Regardless, that’s perhaps the best way to describe tracks like the scream-ridden ‘Uckers’ and the Psycho-esque ‘Rude’ – club music designed for the strobe lights in the main room, the grungy smokers alley round the back, and the grotesque final hours of the afters. A big part of this uncanny no man’s land Shygirl’s music occupies is down to her go-to producer, Sega Bodega.

“With ‘Uckers’ I wrote the lyrics when I was out partying one night at my friend’s house and I just said them out loud to Sega. When he came back to me with the track, I was like this is perfect, there’s nothing else this is going to go on – this is it. I just like that he obviously got something from me and in return we just bounced off of each other. It’s only that kind of collaboration that bares that kind of fruit.”

That push and pull further extends into her DJ sets as Shygirl. “I like gauging certain things, like: oh you like this, then you’ll like that. I need that back and forth; I need to be provoked like that for it to feel good for me. It’s definitely a cathartic experience.” It’s telling that sexual terminology and innuendo seems to bleed into most everything Muise says about music.

That inclination towards incitation fortunately doesn’t seem to be indicative of any larger self indulgence. Her lyrics are graphic and expressive, sure, but they’re also refreshingly laconic. “I don’t really want to fill up the song with trash when I know I’ll probably hook onto two lines of it and that’s what I’m going to be repeating over and over again. I tend to start with the hook and then the rest follows.”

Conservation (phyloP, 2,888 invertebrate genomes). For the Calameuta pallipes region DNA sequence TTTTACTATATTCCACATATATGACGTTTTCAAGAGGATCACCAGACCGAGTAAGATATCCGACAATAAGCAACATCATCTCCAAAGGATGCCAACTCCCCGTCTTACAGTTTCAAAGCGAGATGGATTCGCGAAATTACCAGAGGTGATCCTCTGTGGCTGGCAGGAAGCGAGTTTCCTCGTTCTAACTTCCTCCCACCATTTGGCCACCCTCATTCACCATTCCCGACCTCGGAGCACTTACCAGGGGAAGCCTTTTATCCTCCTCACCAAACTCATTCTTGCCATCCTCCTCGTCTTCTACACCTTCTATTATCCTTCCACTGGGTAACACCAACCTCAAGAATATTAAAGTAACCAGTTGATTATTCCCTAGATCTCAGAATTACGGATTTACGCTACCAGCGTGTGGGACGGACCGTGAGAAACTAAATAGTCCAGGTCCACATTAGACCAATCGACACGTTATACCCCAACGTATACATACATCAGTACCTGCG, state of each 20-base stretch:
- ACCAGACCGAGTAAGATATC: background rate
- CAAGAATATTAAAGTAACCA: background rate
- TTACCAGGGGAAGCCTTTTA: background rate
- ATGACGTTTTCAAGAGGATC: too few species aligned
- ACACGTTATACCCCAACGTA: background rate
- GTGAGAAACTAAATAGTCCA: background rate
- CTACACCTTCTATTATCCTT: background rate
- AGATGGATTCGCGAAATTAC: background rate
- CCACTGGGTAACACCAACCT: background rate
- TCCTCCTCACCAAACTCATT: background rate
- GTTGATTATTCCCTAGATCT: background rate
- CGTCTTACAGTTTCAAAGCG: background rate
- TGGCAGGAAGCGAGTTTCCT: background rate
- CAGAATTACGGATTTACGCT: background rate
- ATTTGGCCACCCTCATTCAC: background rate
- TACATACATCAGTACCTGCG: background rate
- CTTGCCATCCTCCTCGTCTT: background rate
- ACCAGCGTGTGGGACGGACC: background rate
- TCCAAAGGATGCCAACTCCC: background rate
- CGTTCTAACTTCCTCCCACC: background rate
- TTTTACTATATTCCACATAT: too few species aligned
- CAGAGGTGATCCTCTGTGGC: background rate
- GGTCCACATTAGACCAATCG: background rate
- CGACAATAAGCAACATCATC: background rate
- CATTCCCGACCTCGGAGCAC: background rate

It takes a degree of confidence to keep writing pithy, but Muise eagerly point out that this faith stems from the tight knit nature of her creative collaborations. Her own label, Nuxxe, was co-founded with Sega Bodega and fellow dancefloor deconstructor Coucou Chloe. “It’s been nice to cut my teeth amongst friends in this kind of incubator, I like to call it.”

Of course, I have to ask what such an intimate workspace is stewing up. “I have something else with Sega coming out this year. I’ve been working with other producers as well, but I really like to keep this collaborative experience with people who I’ve ended up being really close friends with. It ends up filtering into the rest of your life.

“This isn’t like a normal job – it’s really easy for it to just become day and night if you’re in the studio with someone. So I want to be able to enjoy every part of that process and for it to not feel like work anytime soon.”

That’s what makes Shygirl such an interesting figure. It’s not just that she makes music that feels effortlessly innovative, or her ire for sexual inhibitions; it’s her respect of her peers, and her desire to further propagate the same warmth and inclusion she’s been met with. Her past assertions that she makes pop music sound different in this light – she’s genuinely making music for and with people.

As the interview draws to a close, I raise her professed pop aspirations, and what track she’d perform on the surely-begging-for-another-reboot mainstream music mainstay, Top of the Pops. “Probably ‘Gush’ cause it has the least… actually I don’t think it has any swearing in it. I think they’d let me do that one, I don’t know if they’d let me do anything else.” You heard it here first: ‘Gush’ for TOTP 2020. I, for one, can’t wait.

Catch Shygirl at No Bounds Festival in Sheffield on October 11.

More info and tickets here.

Words: Blaise Radley